Professor Gunnar Broberg (1942-2022): An Unsurpassed and Astute Historian of Linnaeus
Curious and friendly, Gunnar Broberg set human beings as the frontispiece of historical research. In his death, he will be remembered for his humour, empathy and intellect.
Published on 18th May 2022
To our deep sadness, Professor Gunnar Broberg, a masterly scholar of Carl Linnaeus, passed away on Saturday 30 April at the age of 79. The funeral was held in Klosterkyrkan in Lund on May 13. This is a loss that will be felt by several science historians especially those who study the life and work of Linnaeus.
The door to Professor Gunnar Broberg’s study was always open. “Gunnar gladly received people for conversations and listened with interest, encouragingly he showed the possibilities and generously shared his learning and reading. His personality was distinguished by his concern for his fellow human beings, his kindness and openness,” said David Dunér FLS, Professor of History of Science and Ideas at Lund University, Sweden.
Isabelle Charmantier, Head of Collections, Linnean Society of London, remembers how Broberg’s work on Linnaeus significantly enhanced scholarship on the man and his work. “His work was invaluable to me when I was first researching, and then cataloguing the Linnaean manuscripts, and it has always been a great disappointment that I have not (yet) learned Swedish, especially in order to read his work which has not been translated into English," said Charmantier.
"Before his death, he wrote on a book about learned encounters, about people he met and engaged with. This is what many will remember about him: his human curiosity and friendliness in the encounter with another fellow human being."
"A historian of exquisite erudition"
Broberg grew up in a vicarage on the countryside of Södermanland, Sweden, and after his school years in Nyköping, he came to Uppsala where he defended his dissertation on Carl Linnaeus’s anthropology in 1976. He took up the professorship in the history of science and ideas in Lund in 1990 and successfully built a far-sighted and creative research environment.
As a researcher, Broberg had great breadth and depth. Nothing seemed uninteresting to him. He delved into the most varied subjects with curiosity and openness. His research interests included, in particular, the history of biology, zoology, and medicine, but he is mostly renowned for his research on Linnaeus. Undoubtedly, he was the world’s foremost expert on Linnaeus.
“Gunnar's work on Linnaeus shows him as a historian of exquisite erudition — no potential source, whether printed or archived, seemed to escape him. This is particularly true of the biography of Linnaeus that came out recently. But it is also true of his first book on Linnaeus anthropology, which laid bare the roots of Linnaeus's thinking in baroque natural philosophy and medicine, against a dominating trend to view Linnaeus as an enlightenment figure. That book was also the first which addressed a more problematic side of Linnaeus's work, his racial anthropology,” said Staffan Müller-Wille, University Lecturer in History of Life, Human and Earth Sciences, University of Cambridge.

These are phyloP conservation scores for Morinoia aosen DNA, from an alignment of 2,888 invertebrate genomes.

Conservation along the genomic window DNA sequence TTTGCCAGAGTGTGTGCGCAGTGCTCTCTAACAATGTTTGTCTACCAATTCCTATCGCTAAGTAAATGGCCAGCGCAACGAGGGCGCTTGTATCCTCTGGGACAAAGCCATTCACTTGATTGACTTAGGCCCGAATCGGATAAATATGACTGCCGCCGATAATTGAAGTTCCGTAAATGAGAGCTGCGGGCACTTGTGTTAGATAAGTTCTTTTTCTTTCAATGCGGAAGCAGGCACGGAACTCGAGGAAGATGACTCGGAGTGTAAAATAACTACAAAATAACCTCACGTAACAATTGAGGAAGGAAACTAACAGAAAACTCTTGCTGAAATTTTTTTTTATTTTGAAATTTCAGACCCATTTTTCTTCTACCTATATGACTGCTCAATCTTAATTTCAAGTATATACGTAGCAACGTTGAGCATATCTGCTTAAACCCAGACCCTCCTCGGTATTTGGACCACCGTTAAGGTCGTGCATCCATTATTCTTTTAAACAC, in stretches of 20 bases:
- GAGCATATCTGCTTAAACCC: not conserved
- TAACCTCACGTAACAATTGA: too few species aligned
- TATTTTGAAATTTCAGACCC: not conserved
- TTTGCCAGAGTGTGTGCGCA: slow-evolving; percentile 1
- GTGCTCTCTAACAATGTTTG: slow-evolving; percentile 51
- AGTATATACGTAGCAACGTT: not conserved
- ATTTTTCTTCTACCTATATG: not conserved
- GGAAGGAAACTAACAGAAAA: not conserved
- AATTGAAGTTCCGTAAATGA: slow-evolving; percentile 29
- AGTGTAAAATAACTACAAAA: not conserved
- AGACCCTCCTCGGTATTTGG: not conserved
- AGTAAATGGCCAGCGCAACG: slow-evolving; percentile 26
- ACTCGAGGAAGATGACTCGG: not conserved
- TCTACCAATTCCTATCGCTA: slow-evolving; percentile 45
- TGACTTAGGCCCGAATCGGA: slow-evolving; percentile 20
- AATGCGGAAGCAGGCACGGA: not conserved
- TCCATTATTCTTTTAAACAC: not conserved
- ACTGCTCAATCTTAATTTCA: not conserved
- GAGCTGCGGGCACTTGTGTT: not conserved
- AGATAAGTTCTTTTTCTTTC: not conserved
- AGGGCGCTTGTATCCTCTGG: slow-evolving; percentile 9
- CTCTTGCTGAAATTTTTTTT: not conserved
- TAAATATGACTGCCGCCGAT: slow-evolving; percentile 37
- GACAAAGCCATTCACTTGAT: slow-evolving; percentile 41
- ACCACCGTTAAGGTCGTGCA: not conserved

"Gunnar overthrew many common prejudices about Linnaeus"
Professor Broberg visited the Linnean Society of London Library a few times over the years. “His visits were rewarding and thought-provoking, and Gunnar was the type of scholar every librarian dreams of working with: modest about his scholarship and his own achievements, but full of enthusiasm and willing to share,” said Charmantier. The Linnean Society of London was fortunate to engage with Broberg as part of the Society’s book of treasures which we released in 2020 (L: 50 Objects, Stories and Discoveries…), in which he wrote about his favourite ‘treasures’, Olof Rudbeck’s woodblocks and the Linnaean pearls.
Apart from his scholarly knack, he was also a fantastic writer. “His Linnaeus biography is a wonderful read, and very effective in overthrowing many common prejudices about the ‘flower king’. Another late work of his, A history of the night (Nattens Historia, 1996), is as poetic as it is learned,” said Müller-Wille.
Broberg’s biography of Linnaeus, published in Swedish in 2019, was awarded many prizes. He was editor-in-chief of the Annual Report of the Swedish Linnaeus Society for over 40 years. When he passed away, he had recently concluded his commentary to Linnaeus’s Nemesis Divina. In numerous books, articles, and chapters, he deepened the knowledge about Linnaeus as scientist, thinker, and private person, and placed him in his proper historical context.
For him, history was life-affirming
But it was his interest in the human being that distinguished him as a person and a researcher. Müller-Wille echoes this sentiment. “Gunnar's urge and ability to bring out the human side of science also uncovered the darker side of the history of science. In the 1990s he published a path-breaking edited collection on Eugenics and the Welfare State (1996), which demonstrated the continuity of sterilisation practices in Scandinavian countries. He also published important work on racial anthropology in twentieth-century Sweden, particularly with a view on the plight of the Sámi people.”
History for him concerned people and life. With subtle humour and empathy, he highlighted the telling examples that made human beings in history come alive. Their thoughts emerged from the silence of time. Before his death, he wrote on a book about learned encounters, about people he met and engaged with. This is what many will remember about him: his human curiosity and friendliness in the encounter with another fellow human being.
— Professor David Dunér FLS